My unforgettable experience in Peru was largely down to the fact I could speak Spanish, so I could communicate well with the locals. Thanks to my extensive knowledge of cultures and customs out in the Andes through my first and second year studies, I was so interested in all elements of their lifestyle, which really helped me enjoy my time out there.

I wanted to impart some of my enthusiasm to others, so I volunteered with a company, teaching English to Peruvian teachers, in association with the Ministry of Education in Cuzco. I thoroughly enjoyed language teaching, and thanks to the excellent tuition I received at Newcastle University, I felt I could really convey the importance of learning a language, using methods I was familiar with from University language classes. Although I didn’t have access to the vast amount of technology available in our language labs, I made sure the whole class was always engaged and motivated in class, and I even learned some English grammar too!

..."I was overwhelmed by the enthusiasm of the professors and their love for the subjects they taught"...


As part of my 3rd year Language Study, I had to complete an ‘Intercalary Project’ on a subject of my choice, but in the language of the country I was spending my year abroad in. While in Peru, with a wealth of resources at my fingertips, I decided to research Secondary Education in the Peruvian Andes. I conducted various interviews with Peruvian Education Ministers and local Peruvian teachers and children too, gathering valuable information, which would contribute significantly to my project. I read through stacks of documents, becoming so involved in the topic that I was almost tempted to stay out there and attempt to tackle the Peruvian education system myself single-handedly.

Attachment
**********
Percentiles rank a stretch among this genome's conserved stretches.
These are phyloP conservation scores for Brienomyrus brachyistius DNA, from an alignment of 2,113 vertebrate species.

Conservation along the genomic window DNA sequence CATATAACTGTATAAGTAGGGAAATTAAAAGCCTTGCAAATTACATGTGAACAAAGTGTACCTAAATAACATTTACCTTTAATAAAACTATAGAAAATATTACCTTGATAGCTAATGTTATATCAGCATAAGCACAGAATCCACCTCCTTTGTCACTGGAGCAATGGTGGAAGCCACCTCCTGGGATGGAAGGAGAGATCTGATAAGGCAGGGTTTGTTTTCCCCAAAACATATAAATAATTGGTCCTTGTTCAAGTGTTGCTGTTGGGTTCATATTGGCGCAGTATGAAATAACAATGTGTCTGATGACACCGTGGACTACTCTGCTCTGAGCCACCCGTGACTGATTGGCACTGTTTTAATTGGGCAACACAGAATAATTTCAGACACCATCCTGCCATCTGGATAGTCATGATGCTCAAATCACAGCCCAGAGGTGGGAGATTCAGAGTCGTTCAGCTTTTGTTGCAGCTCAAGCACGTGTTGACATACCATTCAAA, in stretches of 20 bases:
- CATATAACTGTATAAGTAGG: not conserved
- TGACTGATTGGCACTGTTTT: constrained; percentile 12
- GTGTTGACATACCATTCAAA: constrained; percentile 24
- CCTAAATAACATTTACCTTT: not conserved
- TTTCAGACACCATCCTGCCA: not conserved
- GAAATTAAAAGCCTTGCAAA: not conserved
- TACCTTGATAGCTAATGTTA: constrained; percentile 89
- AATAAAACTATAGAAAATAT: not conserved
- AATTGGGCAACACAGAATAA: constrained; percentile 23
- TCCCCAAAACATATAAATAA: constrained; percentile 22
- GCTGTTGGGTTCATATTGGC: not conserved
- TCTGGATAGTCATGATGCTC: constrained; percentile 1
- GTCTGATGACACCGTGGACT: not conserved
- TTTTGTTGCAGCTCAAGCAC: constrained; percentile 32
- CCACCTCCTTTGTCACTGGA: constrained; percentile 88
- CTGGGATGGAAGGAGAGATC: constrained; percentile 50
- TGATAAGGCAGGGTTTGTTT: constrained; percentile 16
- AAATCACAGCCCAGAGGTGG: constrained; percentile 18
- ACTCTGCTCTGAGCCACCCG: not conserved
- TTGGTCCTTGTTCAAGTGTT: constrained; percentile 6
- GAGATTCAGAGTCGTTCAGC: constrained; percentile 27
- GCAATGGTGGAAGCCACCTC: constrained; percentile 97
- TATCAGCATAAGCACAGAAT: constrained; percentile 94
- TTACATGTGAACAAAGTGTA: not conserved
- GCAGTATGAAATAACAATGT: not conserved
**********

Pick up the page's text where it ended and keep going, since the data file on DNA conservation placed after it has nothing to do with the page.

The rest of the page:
Sitting among a group of Andean children in the middle of a maize field discussing school and their favourite teachers, it seemed bizarre that all this was going to contribute to my final degree.  After completing the project and sending it back to someone in the Modern Languages office back in ‘The Toon’, I suddenly realised that this is what I wanted to do as a career. This time last year I was in the Andes, and this time next year I hope to be in that very same place, with a view to working for a charitable organisation promoting education and improving the schooling system. I would never have even dreamed of doing this, if it hadn’t have been for Newcastle University School of Modern Languages, who allowed me to undertake such a diverse and life-changing year abroad.